One of my favourite musicals – Howard Goodall’s The Hired Man receives a well-realised new revival courtesy of Queen’s Theatre Hornchurch and Hull Truck Theatre
“I can peel my own orange”
From the Landor to the Mercury to the Union, via the NYMT and all-star Cadogan Hall concerts, there’s no doubting that Howard Goodall’s British folk musical The Hired Man is one of my all-time faves. Musically, it is so beautiful that you can’t really argue against the marketing material claims that it is “the best British musical in 40 years” (though I might demur and say Top 5…).
It is now the turn of Queen’s Theatre Hornchurch and Hull Truck Theatre to revive the show, some 35 years old now, in association with Oldham Coliseum Theatre. And Douglas Rintoul’s fully actor-musician production is brimming with good ideas which serve the material well, teasing out a universality to its message which can sometimes feel hemmed into its Cumbria setting. Continue reading “Review: The Hired Man, Queen’s Theatre Hornchurch”
This regional UK premiere of Once the musical should see you falling slowly towards Queen’s Theatre Hornchurch in order to book your tickets!
“Raise your hopeful voice, you have a choice”
I’d forgotten just how much I like Once. I saw it a couple of times in its 2013-15 West End incarnation (review #1, review #2) and its atypical subtlety was a big hit for me, particularly in the gentle mood cultivated by Glen Hansard and Markéta Irglová’s music and lyrics. The fact that it isn’t a brassy balls-out West End musical might explain why it has taken a little time for its regional premiere to emerge but mercifully, that time has now come.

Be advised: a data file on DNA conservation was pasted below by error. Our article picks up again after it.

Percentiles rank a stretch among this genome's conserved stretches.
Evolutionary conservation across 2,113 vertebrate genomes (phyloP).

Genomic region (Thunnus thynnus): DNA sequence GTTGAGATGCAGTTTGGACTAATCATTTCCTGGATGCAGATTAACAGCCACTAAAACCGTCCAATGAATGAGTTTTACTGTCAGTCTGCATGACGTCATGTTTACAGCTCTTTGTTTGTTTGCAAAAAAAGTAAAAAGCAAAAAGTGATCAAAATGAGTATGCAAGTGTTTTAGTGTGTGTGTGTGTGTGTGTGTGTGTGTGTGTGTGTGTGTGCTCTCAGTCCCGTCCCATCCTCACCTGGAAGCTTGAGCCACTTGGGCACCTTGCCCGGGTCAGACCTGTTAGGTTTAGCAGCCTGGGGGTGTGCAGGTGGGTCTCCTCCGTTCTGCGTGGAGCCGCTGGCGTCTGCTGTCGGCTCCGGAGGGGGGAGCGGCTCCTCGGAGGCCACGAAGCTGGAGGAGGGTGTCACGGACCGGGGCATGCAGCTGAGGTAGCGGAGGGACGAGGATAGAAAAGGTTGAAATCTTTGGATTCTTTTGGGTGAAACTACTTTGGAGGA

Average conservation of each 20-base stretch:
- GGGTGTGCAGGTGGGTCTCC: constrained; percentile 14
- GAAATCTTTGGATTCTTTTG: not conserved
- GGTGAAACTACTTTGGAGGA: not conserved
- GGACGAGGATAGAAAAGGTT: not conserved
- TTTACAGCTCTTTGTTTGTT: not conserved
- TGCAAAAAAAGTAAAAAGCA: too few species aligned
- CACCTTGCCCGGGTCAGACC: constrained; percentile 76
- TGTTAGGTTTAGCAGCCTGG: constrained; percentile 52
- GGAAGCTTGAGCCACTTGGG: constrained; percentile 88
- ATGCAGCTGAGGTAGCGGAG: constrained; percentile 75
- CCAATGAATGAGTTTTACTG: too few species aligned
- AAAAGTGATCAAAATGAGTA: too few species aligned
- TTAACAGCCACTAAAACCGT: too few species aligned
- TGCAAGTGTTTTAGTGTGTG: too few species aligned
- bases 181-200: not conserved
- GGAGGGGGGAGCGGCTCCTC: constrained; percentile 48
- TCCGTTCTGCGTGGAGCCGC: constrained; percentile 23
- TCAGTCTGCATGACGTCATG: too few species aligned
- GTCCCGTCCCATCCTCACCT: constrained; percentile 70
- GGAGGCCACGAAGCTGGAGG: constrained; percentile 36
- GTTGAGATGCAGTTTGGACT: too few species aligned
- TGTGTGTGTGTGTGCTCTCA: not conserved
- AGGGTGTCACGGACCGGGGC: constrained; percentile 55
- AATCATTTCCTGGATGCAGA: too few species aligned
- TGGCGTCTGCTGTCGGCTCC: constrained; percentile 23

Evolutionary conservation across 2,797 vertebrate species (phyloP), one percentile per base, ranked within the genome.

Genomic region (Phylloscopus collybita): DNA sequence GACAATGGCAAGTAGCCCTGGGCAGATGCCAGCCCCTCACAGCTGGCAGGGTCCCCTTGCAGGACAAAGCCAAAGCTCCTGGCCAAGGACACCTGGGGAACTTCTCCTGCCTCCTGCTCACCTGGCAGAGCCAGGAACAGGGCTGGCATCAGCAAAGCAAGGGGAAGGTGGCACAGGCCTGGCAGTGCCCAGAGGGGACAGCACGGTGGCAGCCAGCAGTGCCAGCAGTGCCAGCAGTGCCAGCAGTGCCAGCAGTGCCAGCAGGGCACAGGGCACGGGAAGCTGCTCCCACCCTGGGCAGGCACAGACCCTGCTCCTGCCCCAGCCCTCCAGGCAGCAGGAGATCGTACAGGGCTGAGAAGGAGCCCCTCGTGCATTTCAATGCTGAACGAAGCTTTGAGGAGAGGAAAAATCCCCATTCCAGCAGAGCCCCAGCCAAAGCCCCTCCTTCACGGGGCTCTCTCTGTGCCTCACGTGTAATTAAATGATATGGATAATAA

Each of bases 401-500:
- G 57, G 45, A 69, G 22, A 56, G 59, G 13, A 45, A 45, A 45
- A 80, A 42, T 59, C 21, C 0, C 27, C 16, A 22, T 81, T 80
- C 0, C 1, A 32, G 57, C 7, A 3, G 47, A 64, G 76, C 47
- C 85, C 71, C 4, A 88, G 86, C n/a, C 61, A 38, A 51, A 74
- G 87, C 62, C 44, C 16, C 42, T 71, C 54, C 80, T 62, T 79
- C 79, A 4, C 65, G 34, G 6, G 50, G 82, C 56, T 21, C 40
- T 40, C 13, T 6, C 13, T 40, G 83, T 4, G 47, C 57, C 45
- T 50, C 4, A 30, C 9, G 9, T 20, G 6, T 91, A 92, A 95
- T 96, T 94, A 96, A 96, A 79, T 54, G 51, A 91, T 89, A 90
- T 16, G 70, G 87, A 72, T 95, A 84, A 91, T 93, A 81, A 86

For that, we have co-producers Queen’s Theatre Hornchurch and New Wolsey Theatre Ipswich to thank. And director Peter Rowe’s actor-musician production slips into the groove perfectly, as warm and comforting as a pint of Guinness or three in your favourite old man’s pub – and occasionally just as rowdy as well. With Enda Walsh’s book taken from John Carney’s original film, its bittersweetly romantic tone feels perfect as autumn descends. Continue reading “Review: Once, Queen’s Theatre Hornchurch”
“If only I could start to realise I’m not the only one who feels like they’ve been left behind”
Austerity bites. And it seems like it often bites hardest on the arts, government thinking considering them a luxury rather than a necessity as libraries and those relying on arts funding have been finding out to their cost. And in Thomas Attwood and Elliot Clay’s new musical The State of Things, it is a group of seven Sutton Coldfield teenagers, preparing for their music GCSE performance, who find that the A-Level music course onto which they all want to progress is being cut from the timetable in a cost-cutting measure.
Being teenagers means that they quickly get up in arms to protest the decision to their headteacher (known as Maggie – the school is an academy…) but being teenagers, they’re also horny af and wrestling with the weight of the world on their shoulders, sometimes all at the same time. Thus the political mixes with the personal (affectingly so in the case of Hana, who faces huge responsibilities at home due to her mother’s health issues), inconsequential daily drama with sincerely felt fear for the future. Continue reading “Review:The State of Things, Brockley Jack”